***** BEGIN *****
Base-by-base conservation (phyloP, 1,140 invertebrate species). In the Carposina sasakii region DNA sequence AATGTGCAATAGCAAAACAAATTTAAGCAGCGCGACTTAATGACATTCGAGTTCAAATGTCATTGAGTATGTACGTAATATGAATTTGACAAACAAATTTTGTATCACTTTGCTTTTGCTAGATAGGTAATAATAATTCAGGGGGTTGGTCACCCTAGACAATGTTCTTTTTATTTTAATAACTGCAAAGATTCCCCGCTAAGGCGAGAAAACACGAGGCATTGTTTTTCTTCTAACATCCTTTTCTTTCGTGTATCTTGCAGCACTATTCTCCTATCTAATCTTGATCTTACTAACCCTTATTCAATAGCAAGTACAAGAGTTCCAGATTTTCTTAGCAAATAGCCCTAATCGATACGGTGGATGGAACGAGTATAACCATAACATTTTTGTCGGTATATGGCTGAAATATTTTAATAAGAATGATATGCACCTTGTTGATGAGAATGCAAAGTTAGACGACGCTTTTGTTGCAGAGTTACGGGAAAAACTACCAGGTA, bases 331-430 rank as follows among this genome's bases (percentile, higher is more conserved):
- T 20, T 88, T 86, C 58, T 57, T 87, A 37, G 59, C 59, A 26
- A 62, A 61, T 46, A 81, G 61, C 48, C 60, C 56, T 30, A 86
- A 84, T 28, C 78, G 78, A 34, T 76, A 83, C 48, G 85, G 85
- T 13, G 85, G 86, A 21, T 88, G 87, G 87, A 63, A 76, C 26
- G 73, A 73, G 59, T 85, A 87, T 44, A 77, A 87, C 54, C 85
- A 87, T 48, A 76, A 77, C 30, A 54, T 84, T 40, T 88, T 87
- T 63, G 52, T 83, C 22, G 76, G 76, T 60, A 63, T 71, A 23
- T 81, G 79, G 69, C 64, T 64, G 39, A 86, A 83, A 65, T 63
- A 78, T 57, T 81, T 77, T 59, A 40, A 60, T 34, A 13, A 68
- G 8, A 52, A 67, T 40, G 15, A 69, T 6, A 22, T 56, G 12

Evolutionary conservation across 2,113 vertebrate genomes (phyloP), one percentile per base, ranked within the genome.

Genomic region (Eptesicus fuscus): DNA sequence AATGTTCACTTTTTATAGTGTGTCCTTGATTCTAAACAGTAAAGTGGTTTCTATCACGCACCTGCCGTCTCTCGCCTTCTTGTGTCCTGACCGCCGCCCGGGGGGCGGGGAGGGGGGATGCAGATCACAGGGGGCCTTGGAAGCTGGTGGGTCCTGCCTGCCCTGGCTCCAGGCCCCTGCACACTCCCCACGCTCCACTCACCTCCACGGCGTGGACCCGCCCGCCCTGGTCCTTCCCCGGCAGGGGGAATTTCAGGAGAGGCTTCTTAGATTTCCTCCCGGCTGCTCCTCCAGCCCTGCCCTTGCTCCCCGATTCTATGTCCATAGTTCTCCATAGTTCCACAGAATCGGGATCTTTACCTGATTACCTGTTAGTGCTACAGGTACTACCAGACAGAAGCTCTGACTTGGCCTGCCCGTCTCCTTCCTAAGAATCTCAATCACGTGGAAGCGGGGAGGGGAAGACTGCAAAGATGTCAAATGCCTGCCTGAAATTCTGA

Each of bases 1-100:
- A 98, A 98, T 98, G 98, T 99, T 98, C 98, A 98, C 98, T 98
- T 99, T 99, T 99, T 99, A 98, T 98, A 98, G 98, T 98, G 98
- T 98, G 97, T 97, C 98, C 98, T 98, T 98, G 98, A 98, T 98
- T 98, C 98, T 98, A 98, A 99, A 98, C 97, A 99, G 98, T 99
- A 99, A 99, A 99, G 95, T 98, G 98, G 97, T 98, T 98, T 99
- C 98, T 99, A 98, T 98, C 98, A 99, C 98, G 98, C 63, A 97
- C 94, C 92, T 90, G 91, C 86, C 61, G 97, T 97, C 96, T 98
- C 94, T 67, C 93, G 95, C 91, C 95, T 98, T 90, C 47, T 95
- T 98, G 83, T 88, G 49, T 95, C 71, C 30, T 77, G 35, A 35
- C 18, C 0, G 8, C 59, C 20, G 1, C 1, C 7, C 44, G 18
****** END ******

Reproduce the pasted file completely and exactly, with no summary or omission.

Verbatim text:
Base-by-base conservation (phyloP, 1,140 invertebrate species). In the Carposina sasakii region DNA sequence AATGTGCAATAGCAAAACAAATTTAAGCAGCGCGACTTAATGACATTCGAGTTCAAATGTCATTGAGTATGTACGTAATATGAATTTGACAAACAAATTTTGTATCACTTTGCTTTTGCTAGATAGGTAATAATAATTCAGGGGGTTGGTCACCCTAGACAATGTTCTTTTTATTTTAATAACTGCAAAGATTCCCCGCTAAGGCGAGAAAACACGAGGCATTGTTTTTCTTCTAACATCCTTTTCTTTCGTGTATCTTGCAGCACTATTCTCCTATCTAATCTTGATCTTACTAACCCTTATTCAATAGCAAGTACAAGAGTTCCAGATTTTCTTAGCAAATAGCCCTAATCGATACGGTGGATGGAACGAGTATAACCATAACATTTTTGTCGGTATATGGCTGAAATATTTTAATAAGAATGATATGCACCTTGTTGATGAGAATGCAAAGTTAGACGACGCTTTTGTTGCAGAGTTACGGGAAAAACTACCAGGTA, bases 331-430 rank as follows among this genome's bases (percentile, higher is more conserved):
- T 20, T 88, T 86, C 58, T 57, T 87, A 37, G 59, C 59, A 26
- A 62, A 61, T 46, A 81, G 61, C 48, C 60, C 56, T 30, A 86
- A 84, T 28, C 78, G 78, A 34, T 76, A 83, C 48, G 85, G 85
- T 13, G 85, G 86, A 21, T 88, G 87, G 87, A 63, A 76, C 26
- G 73, A 73, G 59, T 85, A 87, T 44, A 77, A 87, C 54, C 85
- A 87, T 48, A 76, A 77, C 30, A 54, T 84, T 40, T 88, T 87
- T 63, G 52, T 83, C 22, G 76, G 76, T 60, A 63, T 71, A 23
- T 81, G 79, G 69, C 64, T 64, G 39, A 86, A 83, A 65, T 63
- A 78, T 57, T 81, T 77, T 59, A 40, A 60, T 34, A 13, A 68
- G 8, A 52, A 67, T 40, G 15, A 69, T 6, A 22, T 56, G 12

Evolutionary conservation across 2,113 vertebrate genomes (phyloP), one percentile per base, ranked within the genome.

Genomic region (Eptesicus fuscus): DNA sequence AATGTTCACTTTTTATAGTGTGTCCTTGATTCTAAACAGTAAAGTGGTTTCTATCACGCACCTGCCGTCTCTCGCCTTCTTGTGTCCTGACCGCCGCCCGGGGGGCGGGGAGGGGGGATGCAGATCACAGGGGGCCTTGGAAGCTGGTGGGTCCTGCCTGCCCTGGCTCCAGGCCCCTGCACACTCCCCACGCTCCACTCACCTCCACGGCGTGGACCCGCCCGCCCTGGTCCTTCCCCGGCAGGGGGAATTTCAGGAGAGGCTTCTTAGATTTCCTCCCGGCTGCTCCTCCAGCCCTGCCCTTGCTCCCCGATTCTATGTCCATAGTTCTCCATAGTTCCACAGAATCGGGATCTTTACCTGATTACCTGTTAGTGCTACAGGTACTACCAGACAGAAGCTCTGACTTGGCCTGCCCGTCTCCTTCCTAAGAATCTCAATCACGTGGAAGCGGGGAGGGGAAGACTGCAAAGATGTCAAATGCCTGCCTGAAATTCTGA

Each of bases 1-100:
- A 98, A 98, T 98, G 98, T 99, T 98, C 98, A 98, C 98, T 98
- T 99, T 99, T 99, T 99, A 98, T 98, A 98, G 98, T 98, G 98
- T 98, G 97, T 97, C 98, C 98, T 98, T 98, G 98, A 98, T 98
- T 98, C 98, T 98, A 98, A 99, A 98, C 97, A 99, G 98, T 99
- A 99, A 99, A 99, G 95, T 98, G 98, G 97, T 98, T 98, T 99
- C 98, T 99, A 98, T 98, C 98, A 99, C 98, G 98, C 63, A 97
- C 94, C 92, T 90, G 91, C 86, C 61, G 97, T 97, C 96, T 98
- C 94, T 67, C 93, G 95, C 91, C 95, T 98, T 90, C 47, T 95
- T 98, G 83, T 88, G 49, T 95, C 71, C 30, T 77, G 35, A 35
- C 18, C 0, G 8, C 59, C 20, G 1, C 1, C 7, C 44, G 18